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How Can Employee Feedback Loops Motivate Your Team?

Every successful business wants happy and motivated employees. How can open lines of communication help? Read on to learn more.

#Work-Life Balance
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Every successful business wants happy and motivated employees. Now, it might be a bit much to expect everyone to jump out of bed super excited every morning, but the idea is to make sure they enjoy their jobs. It's not just about being nice to your team – when people like what they do, they get more work done. They're also less likely to call in sick, work harder, and get along better with their colleagues, leading to more teamwork. 🤝

On the other hand, a workforce that feels neglected or unheard can quickly become demoralized and lose enthusiasm, leading to poor performance. 👎

What are employee feedback loops?

Think of a feedback loop as a constant two-way conversation between employees and management. It should be an ongoing flow of information where feedback is given, reviewed, and acted upon. 🔁

Rather than waiting for annual performance reviews to let employees know how they’re doing, managers can give regular feedback to their team members on performance to fix any issues quickly, or just to let them know they’re doing a great job! At the same time, employees can share with their managers what's going well and what could be better.

Why are feedback loops important?

  • Positive Behaviors 🙂 Positivity in the workplace is contagious. When people feel happy and heard in their jobs, it rubs off on everyone else. Their positive vibes spread, creating a happy work environment and making the whole workplace a friendlier and more supportive space.
  • Improved Employee Engagement and Performance 📈 Few things are as frustrating as feeling unheard or thinking your opinions don't count. When your team sees that you not only listen to their feedback but also take action based on it, they feel more valued. Employees who feel valued are more likely to go the extra mile and work harder.
  • Better staff retention 🙌 Happy, motivated employees who feel heard and valued in the workplace are inherently less likely to look for other jobs. Keeping your team engaged, listening to their input, and giving regular positive feedback can improve employee satisfaction and have a positive impact on your retention levels.
List of survey questions for employee engagement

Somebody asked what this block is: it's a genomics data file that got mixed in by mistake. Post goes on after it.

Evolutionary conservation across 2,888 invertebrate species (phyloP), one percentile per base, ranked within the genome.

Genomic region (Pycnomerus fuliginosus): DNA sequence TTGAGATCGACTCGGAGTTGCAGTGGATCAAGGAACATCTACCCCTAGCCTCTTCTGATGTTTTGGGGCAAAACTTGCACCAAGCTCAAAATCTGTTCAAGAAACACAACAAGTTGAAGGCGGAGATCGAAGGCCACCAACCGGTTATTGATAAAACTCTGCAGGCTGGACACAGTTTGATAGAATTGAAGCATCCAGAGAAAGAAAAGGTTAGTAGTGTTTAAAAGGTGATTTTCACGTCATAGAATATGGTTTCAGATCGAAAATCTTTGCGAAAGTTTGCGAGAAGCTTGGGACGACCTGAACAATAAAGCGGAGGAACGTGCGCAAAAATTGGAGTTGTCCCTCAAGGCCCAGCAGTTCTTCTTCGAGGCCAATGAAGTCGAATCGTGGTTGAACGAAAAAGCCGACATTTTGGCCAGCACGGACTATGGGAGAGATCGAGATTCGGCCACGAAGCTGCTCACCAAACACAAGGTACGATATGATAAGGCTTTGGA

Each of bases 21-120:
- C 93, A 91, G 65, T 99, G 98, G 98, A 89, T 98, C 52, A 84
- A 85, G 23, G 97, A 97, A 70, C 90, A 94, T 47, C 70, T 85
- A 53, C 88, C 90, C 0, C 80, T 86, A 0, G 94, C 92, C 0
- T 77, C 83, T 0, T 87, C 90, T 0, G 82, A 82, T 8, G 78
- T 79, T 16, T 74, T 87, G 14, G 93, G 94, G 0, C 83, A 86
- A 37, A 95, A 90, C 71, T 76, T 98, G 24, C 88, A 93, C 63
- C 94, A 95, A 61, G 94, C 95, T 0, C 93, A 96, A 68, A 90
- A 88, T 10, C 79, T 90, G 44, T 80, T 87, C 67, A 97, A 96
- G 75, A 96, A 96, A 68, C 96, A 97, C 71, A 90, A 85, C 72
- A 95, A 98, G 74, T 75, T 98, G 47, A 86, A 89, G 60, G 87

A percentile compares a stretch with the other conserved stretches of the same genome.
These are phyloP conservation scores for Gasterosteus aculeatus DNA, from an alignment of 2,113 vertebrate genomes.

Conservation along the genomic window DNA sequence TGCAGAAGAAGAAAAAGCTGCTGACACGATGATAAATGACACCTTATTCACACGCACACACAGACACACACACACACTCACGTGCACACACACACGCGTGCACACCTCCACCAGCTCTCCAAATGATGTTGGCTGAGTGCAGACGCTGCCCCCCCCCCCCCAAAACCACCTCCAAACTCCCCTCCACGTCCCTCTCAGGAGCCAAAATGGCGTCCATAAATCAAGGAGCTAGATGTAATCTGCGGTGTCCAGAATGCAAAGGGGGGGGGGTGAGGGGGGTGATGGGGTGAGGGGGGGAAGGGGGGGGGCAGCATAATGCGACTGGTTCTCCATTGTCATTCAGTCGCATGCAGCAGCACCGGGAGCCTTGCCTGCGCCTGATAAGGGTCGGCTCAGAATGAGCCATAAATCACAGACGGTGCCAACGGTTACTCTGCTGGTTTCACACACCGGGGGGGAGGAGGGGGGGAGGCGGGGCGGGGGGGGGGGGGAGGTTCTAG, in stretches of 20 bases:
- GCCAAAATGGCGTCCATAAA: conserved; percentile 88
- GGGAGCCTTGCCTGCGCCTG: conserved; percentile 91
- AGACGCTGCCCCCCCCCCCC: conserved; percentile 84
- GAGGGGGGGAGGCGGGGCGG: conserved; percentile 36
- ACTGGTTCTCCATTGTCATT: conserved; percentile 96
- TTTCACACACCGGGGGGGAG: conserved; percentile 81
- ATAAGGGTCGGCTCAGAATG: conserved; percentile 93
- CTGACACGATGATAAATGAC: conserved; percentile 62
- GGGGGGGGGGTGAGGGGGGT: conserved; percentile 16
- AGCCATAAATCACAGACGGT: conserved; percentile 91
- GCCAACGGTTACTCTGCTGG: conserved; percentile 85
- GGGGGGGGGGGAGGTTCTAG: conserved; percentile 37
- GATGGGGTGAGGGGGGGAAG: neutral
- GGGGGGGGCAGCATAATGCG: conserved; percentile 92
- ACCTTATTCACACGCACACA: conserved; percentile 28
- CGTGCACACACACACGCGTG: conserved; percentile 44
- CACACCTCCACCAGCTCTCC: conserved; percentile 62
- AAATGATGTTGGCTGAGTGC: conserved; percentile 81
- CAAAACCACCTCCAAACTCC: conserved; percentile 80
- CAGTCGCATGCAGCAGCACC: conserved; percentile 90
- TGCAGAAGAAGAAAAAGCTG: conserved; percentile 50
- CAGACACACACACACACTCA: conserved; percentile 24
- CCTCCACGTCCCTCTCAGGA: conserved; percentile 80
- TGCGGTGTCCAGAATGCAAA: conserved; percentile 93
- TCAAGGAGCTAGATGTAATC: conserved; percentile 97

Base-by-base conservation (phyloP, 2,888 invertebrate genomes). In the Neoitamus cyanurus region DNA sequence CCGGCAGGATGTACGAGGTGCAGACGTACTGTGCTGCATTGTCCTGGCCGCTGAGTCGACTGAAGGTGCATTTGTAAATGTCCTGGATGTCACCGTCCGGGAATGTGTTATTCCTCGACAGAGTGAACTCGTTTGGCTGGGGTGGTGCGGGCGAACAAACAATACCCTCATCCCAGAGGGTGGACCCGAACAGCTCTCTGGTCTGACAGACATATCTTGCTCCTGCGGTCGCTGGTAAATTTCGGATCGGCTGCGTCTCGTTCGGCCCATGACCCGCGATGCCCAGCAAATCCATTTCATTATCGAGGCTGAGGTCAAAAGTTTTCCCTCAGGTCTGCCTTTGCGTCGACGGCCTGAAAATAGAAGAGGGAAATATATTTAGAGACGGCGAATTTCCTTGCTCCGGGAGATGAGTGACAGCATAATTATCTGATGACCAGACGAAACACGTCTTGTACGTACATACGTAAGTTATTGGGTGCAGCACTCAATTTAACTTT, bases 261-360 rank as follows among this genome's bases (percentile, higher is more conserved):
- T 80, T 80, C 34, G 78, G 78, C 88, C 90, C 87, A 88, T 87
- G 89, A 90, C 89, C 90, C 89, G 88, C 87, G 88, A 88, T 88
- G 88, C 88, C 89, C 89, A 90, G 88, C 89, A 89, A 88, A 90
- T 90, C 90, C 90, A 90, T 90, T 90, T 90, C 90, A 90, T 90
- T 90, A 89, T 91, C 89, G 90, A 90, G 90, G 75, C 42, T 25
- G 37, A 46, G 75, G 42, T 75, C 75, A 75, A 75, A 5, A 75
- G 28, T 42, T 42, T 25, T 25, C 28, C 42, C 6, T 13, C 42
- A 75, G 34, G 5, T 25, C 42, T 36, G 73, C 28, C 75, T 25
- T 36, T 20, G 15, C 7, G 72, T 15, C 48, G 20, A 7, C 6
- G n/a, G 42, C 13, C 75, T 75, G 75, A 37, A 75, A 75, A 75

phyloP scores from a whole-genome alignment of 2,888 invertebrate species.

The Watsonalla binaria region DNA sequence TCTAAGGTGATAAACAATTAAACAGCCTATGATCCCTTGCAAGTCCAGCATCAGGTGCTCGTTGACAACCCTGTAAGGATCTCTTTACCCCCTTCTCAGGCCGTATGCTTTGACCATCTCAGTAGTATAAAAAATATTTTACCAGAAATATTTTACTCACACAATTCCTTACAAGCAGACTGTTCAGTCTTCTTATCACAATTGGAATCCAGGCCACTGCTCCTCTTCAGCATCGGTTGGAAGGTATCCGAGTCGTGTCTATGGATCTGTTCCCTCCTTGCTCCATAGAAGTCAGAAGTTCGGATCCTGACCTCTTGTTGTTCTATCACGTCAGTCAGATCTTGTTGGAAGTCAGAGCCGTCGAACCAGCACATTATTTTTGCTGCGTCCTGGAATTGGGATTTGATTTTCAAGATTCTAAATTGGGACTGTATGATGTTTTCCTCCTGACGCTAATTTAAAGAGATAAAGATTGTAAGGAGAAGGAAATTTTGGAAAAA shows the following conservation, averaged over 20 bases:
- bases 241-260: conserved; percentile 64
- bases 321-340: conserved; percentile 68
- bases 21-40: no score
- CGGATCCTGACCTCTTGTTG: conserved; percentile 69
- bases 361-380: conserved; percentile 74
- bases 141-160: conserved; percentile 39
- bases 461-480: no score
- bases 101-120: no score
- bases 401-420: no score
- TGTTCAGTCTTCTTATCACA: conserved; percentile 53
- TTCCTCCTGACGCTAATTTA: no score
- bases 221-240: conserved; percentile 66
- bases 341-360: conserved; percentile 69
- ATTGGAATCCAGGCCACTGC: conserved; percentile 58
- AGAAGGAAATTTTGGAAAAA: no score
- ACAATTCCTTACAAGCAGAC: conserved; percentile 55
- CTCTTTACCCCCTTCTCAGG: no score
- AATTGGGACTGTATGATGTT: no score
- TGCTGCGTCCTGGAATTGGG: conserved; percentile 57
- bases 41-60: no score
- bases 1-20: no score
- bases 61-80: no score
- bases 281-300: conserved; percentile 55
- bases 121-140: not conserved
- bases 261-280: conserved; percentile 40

How to implement feedback loops in the workplace

1. Create a safe environment for honest feedback 🛡️

If you’re committed to creating a strong feedback culture you need to ‘walk the walk’ and aim to build a positive work environment where feedback is genuinely welcomed and seen as a tool for improvement, not a threat. 

When receiving feedback, treat all information fairly and constructively, being careful not to shut down conversations or dismiss negative feedback. Instead, try to offer solutions. You may not always have the answer that people want to hear, but it's important they know you take their concerns seriously and support them in speaking up.

Consider a financial services company going through a major overhaul in its enterprise architecture and solution architecture. At a town hall meeting, some employees express concerns about the changes disrupting their work and having to learn new processes. 

Instead of fobbing them off and reassuring them that everything will be fine, leadership listens and invites employees to share their ideas on how they can make the transition easier. 

Not everyone feels comfortable giving open or frequent feedback, especially if they are voicing their concerns or dissatisfaction. Provide feedback channels for employees to respond anonymously so they can share their concerns without fear of retribution. A relatively easy option for gathering effective feedback is to send out anonymous online surveys.

2. 360-degree feedback 🔄

Managing a team can be hectic and decisions often have to be made quickly. It can sometimes be all too easy for that dreaded ‘ivory tower’ feeling to creep in. To avoid this, managers should actively ask their team members for their thoughts, opinions, and suggestions, especially on any decisions that will affect them.